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Rain Barrels make watering easy and economical

One of the most striking features of the Lady Bird Johnson Wildflower Center in Austin, Texas, is the rainwater harvesting system, which includes a handsome native-limestone aqueduct, cistern, and ponds that collect and store more than 10,000 gallons of water for every inch of rain that falls. Such an extensive system is an expensive, long-term investment, but a simple rain barrel in your own back yard is an easy, inexpensive way to conserve water by capturing rain from downspouts.

Rain barrels and rainwater collection systems allow you to save rainwater to use at your convenience instead of watering the garden with tap water. If you live in an area where watering is restricted, a rain barrel gives you the flexibility to water any time. Rainwater is softer than city water, and it doesn’t contain chlorine, fluoride, or other chemicals: plants thrive on rainwater. Rain barrels also help limit runoff, reducing pressure on storm-water drainage systems systems.

Collecting rainwater is as simple as diverting water from a downspout into a vessel. It only takes about one-fourth inch of rain to fill a typical 50-gallon barrel. Rain barrels are usually installed with a diverter, to send water from the downspout into the barrel. When the barrel fills up, water runs through the downspout as usual, and the overflow area is often an ideal spot for a rain garden. Some diverters are fitted with a filter, to keep leaves and other debris from getting into the barrel; all rain barrels should have a mosquito screen.

Rain barrels typically have a spigot for filling a watering can or a place to attach a hose, or both. Since gravity drains the barrel, a hose attachment is usually at the bottom of the barrel. A 50-gallon barrel full of water weighs 400 pounds, so find a level spot and raise the barrel on a couple of cinder blocks to create a little clearance for the spigot and to keep it from settling in wet soil.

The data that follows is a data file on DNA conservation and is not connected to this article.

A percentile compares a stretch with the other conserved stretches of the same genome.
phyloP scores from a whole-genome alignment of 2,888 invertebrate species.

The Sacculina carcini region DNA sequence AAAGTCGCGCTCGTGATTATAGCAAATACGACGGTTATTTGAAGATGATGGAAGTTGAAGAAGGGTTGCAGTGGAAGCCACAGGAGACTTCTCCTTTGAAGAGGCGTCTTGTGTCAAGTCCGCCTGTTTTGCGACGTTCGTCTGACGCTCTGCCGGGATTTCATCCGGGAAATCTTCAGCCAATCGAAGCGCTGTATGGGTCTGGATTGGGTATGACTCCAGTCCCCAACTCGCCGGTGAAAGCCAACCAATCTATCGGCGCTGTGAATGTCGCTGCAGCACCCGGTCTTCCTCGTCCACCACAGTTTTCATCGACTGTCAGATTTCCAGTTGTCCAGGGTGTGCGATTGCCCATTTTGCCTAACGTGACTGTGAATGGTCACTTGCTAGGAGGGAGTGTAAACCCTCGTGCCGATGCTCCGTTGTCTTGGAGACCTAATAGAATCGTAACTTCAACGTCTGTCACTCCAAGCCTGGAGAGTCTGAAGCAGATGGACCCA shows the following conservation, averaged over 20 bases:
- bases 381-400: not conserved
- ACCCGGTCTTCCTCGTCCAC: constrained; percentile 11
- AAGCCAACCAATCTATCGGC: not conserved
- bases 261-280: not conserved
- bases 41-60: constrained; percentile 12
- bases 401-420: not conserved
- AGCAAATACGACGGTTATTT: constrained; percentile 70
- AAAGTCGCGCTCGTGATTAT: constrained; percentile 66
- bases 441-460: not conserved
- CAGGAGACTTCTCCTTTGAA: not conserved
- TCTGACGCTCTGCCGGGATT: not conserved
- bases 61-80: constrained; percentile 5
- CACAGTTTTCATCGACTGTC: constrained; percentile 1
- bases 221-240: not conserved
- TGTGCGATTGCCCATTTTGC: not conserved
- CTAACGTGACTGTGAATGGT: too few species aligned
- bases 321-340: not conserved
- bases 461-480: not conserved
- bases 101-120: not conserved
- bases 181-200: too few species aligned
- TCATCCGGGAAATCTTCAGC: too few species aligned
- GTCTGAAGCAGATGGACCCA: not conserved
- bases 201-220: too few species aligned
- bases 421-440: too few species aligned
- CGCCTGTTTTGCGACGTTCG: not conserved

Home-garden irrigation amounts to about 40 percent of residential water use. With a full rain barrel, you can water all the planters on the porch or patio, refresh the zinnias and sunflowers in the sunny flower bed nearby, and still have enough to water them all again a few days later, without turning on a tap.

Read the next Article: Zinnias

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Gardening Tip of the Day

  • Everyone knows lawn clippings, dead leaves and vegetable scraps can be tossed on to the compost pile to ultimately become rich organic matter for enhancing garden soil. But did you know there is a long list of other materials that will enhance a compost pile? Try tossing the following organic recyclables onto the compost heap:
    • dryer lint (especially from cotton towels, sheets and clothing)
    • dog or cat fur (great for owners of golden retrievers!)
    • cereal and cracker boxes (take out the wax paper liner, rip cardboard into strips and moisten before adding to compost pile)
    • shredded newspaper
    • ground corn stalks
    • wood chips
    • sawdust
    • rinsed seaweed
    • guinea pig or hamster manure (plus natural-material bedding)
    Never compost dog or cat waste, bones, oil, grease, fat, invasive weeds, wheat with seeds or wood ashes.